Difference Between YUM and RPM

Package manager or package management system is a collection of software tools that automate the process of installing, upgrading, configuring, and removing software in the Linux system.

Each Linux distribution uses different package management tools, while the Red Hat-based distros use RPM, YUM and DNF.

In this guide, we will show you the difference between YUM and RPM.

RPM is one of the oldest traditional package managers, designed to work on Red Hat-based systems such as Red Hat Enterprise Linux (RHEL), CentOS, Fedora and openSUSE (which is based on suse Enterprise Linux).

But when it comes to dependency resolution and package update (full system update/upgrade), there is an major drawback of RPM package manager.

Click on this embedded hyperlink: difference between yum and dnf to know more about it.

This means that yum can download and install all required dependencies automatically, but rpm will tell you to install a list of dependencies, and then you have to manually install them. That’s the drawback of RPM.

This is practically impossible and time consuming when you want to install a group of packages using the rpm command.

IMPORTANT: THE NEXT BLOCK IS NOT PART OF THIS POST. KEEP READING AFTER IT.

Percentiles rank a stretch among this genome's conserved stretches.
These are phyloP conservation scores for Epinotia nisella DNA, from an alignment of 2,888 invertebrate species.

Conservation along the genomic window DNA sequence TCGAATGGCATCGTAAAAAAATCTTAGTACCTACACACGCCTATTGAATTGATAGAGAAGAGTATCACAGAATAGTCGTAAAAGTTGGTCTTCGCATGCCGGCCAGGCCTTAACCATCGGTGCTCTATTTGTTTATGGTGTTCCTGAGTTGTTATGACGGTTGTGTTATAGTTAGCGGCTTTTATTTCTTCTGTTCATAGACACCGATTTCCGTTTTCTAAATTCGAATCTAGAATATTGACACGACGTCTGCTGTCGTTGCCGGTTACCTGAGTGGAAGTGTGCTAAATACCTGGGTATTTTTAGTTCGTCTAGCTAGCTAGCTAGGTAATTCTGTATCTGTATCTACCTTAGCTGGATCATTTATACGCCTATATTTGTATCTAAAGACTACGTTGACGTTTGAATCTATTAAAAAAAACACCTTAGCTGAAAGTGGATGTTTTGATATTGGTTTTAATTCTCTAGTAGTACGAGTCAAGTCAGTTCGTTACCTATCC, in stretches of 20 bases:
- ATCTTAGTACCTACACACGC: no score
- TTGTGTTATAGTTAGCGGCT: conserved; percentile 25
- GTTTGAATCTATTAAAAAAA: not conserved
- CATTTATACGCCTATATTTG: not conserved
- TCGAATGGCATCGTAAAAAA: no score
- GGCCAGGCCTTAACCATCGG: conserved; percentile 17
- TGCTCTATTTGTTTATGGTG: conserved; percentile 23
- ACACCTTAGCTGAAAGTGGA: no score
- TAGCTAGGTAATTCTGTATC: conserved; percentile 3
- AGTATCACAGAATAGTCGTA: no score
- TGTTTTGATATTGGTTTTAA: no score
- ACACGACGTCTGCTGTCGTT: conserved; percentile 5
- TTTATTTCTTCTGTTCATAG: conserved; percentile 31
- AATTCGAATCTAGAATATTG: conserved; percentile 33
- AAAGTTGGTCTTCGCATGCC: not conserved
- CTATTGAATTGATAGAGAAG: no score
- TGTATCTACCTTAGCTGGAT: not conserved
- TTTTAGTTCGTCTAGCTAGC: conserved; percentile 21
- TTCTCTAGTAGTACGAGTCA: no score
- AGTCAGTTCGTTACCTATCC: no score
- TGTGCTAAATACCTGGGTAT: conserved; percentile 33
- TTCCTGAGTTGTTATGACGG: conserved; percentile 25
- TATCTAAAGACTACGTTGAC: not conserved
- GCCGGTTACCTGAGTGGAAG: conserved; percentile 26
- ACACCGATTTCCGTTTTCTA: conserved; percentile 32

That’s where the YUM Package Manager comes in handy to solve both the problems.

What’s RPM?

RPM refers to RPM Package Manager (formerly known as Red Hat Package Manager) is a powerful, command-line package management tool developed for the Red Hat operating system.

It is now used as a core component in many Linux distributions such as Centos, Fedora, Oracle Linux, openSUSE and Mageia.

RPM Package Manager allows you to install, upgrade, delete, query and verify packages on RPM-based Linux systems.

RPM files comes with the .rpm extension. The RPM package consists of an archive file, that contains libraries and dependencies for a specific package, that do not conflict with other packages installed on your system.

There are many front-end tools available on Linux to install the RPM package that make the installation process efficient, compared to the RPM tool, especially for handling dependencies.

If you want to know more about the front-end package manager of Linux distributions, visit the link below:

If you would like GUI package manager for Linux, visit the link below:

What’s YUM?

Yum is a free and open-source command-line package-management application for Linux operating systems that uses the RPM Package Manager.

Yum is a front-end tool for rpm that automatically solves dependencies for packages.

It installs RPM software packages from distribution official repositories and other third-party repositories.

Yum allows you to install, update, search and remove packages from your system.

If you want to keep your system up-to-date, you can enable automatic updates via yum-cron.

Also, if needed, it allows you to exclude a package or packages from the yum update.

Yum is installed by default and you do not need to install it seperately.

S.NoRPM (RPM Package Manager)YUM (Yellow Dog Updater, Modified)